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The Breaking Point This work is considered exceptional by our editorial staff.

As I entered the ice rink, a chilled breeze suddenly hit me, along with the smell of hairspray and fabric glue. This is what I lived for; Skating is not only a sport, but a lifestyle. Taking a deep breath, I was prepared, mentally and physically, to take on my long time rivals. In front of me hung a banner, shaped as a large, oversized ice skate, welcoming the competitors to the biggest event of the figure skating season. There was a very familiar nervousness radiating off of each skater, and it created newfound confidence in me. I was ready to conquer the fight for the gold.

The ice rink was painted differently, with a rusty red paint smoothly covering the old pale green paint. I knew this rink from previous competitions, and the changes caught me off guard. The scuff marks were removed from the floor, and new rubber placed down for angry skaters to slide their newly sharpened blades across. The roof now showed, through a beautiful sunroof, the exquisite blue sky of sunny California. The newly redone building was a completely different sight to see, compared to all the times I had been there before. Glancing at the ice, I could not wait to lace up my skates and hear the crowd enthusiastically cheer my name. While daydreaming about being applauded for, I was tapped on the shoulder, and quickly spun around to see my handsome skating partner, Adam, smiling at me. I silently hoped he was as prepared as I was, and his light blue eyes subtly hinted he was.

The second we walked outside, the overpowering heat and humidity hit us like a lightning bolt, yet we did not seem to notice. All hat was on our minds was winning the gold. We began to warm up our muscles by running, our worn out tennis shoes slapping the pavement as we raced each other, not caring about the surrounding bystanders watching us. As Adam began to pass me, I had a sudden rush of adrenaline, and finished our race, beating Adam with flying colors. After waiting for what felt like a lifetime, Adam and I saw our coach Patrick slowly approaching us, carrying our team jackets on his broad shoulders. Towering over me, Patrick gave Adam and me specific instructions on what time we had to be on the ice. After running over our program one last time, we excitedly returned into the rink and began to put on our skates. We knew that all our hard work and effort would go into this performance, and these three minutes would be our chance to shine after all of our hard work throughout the season.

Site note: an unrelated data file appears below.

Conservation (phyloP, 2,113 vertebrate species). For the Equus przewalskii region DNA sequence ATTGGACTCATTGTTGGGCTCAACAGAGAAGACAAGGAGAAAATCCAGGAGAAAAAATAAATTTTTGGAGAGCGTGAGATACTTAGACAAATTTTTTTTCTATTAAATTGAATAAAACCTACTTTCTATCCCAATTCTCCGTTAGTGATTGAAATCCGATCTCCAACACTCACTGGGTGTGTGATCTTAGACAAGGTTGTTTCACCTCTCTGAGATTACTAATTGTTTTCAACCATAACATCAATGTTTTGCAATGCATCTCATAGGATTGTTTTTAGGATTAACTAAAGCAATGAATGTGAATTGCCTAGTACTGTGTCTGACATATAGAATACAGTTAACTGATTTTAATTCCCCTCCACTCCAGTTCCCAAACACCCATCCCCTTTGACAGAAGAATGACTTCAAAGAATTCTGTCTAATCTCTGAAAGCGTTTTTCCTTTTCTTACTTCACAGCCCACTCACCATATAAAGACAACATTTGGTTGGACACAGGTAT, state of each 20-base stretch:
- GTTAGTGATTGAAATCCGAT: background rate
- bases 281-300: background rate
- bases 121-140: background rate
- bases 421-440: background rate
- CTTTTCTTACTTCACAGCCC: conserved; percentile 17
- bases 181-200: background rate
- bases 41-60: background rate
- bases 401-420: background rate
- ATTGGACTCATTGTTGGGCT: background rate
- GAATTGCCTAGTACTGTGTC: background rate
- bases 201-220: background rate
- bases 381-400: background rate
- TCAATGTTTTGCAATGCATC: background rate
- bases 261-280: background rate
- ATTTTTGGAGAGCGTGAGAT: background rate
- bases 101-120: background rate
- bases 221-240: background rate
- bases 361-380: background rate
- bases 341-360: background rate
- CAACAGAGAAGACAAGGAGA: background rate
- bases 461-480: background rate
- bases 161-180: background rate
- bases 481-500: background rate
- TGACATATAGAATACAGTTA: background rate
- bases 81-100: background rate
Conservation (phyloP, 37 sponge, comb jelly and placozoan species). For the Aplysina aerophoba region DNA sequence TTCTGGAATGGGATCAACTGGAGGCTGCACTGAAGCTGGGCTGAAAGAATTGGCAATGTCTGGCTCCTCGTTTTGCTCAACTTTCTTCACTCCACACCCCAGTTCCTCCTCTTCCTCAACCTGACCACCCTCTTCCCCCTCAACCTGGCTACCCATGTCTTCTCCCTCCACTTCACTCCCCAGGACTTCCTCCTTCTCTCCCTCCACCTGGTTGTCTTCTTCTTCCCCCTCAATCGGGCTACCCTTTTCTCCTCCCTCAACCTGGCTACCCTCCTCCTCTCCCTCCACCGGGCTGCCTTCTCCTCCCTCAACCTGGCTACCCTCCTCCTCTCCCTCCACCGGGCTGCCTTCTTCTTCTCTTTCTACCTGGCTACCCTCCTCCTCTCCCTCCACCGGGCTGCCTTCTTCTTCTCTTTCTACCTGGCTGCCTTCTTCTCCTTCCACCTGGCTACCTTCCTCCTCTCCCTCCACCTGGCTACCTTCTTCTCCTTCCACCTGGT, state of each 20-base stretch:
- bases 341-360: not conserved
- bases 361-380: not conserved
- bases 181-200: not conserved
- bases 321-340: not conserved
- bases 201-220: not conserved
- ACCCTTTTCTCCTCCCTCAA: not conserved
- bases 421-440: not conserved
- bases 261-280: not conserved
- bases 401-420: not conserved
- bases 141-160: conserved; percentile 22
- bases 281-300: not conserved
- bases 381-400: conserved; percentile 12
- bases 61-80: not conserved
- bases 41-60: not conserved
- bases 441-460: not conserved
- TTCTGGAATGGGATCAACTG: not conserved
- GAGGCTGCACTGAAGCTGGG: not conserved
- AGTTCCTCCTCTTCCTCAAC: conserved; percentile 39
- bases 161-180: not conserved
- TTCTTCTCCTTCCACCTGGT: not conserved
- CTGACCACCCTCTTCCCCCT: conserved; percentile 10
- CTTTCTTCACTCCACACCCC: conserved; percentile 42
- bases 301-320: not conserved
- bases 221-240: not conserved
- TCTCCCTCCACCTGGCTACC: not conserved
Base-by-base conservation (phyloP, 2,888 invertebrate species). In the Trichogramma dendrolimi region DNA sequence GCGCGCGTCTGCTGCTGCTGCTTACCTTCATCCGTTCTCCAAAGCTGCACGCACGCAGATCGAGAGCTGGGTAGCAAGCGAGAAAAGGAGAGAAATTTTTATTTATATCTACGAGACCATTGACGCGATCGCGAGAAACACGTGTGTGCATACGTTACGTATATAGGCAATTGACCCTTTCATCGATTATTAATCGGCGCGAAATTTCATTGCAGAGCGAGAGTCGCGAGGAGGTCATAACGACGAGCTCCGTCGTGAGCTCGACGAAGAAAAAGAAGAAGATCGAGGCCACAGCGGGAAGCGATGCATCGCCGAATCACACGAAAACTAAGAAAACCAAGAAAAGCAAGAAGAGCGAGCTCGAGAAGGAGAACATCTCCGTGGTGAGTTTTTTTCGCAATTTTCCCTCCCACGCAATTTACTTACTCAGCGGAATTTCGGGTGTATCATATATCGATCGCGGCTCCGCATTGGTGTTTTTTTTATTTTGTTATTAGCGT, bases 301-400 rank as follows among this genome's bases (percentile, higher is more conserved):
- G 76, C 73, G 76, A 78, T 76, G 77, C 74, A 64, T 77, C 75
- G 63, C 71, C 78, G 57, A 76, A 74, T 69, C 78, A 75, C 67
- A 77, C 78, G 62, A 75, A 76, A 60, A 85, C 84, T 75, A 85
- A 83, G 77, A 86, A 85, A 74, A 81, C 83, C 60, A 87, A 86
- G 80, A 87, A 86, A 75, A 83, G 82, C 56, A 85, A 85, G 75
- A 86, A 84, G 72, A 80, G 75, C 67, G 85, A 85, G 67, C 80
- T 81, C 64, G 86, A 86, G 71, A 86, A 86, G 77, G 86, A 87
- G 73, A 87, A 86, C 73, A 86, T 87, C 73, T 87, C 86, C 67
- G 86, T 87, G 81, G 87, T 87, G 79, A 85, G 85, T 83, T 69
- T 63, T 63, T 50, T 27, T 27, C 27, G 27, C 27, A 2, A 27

As we conversed about the technical points we would receive in our program, another wave of adrenaline hit Adam and me. We both continuously glanced at the freshly-zambonied ice. It glimmered like a thousand crystals, and highlighted the Anaheim team logo engraved into the ice. Adam and I said a quick prayer, ready to take down the competition. As our names were called, we were swiftly ushered onto the ice, and as our blades made contact, we took one last deep breath and skated out to our beginning positions.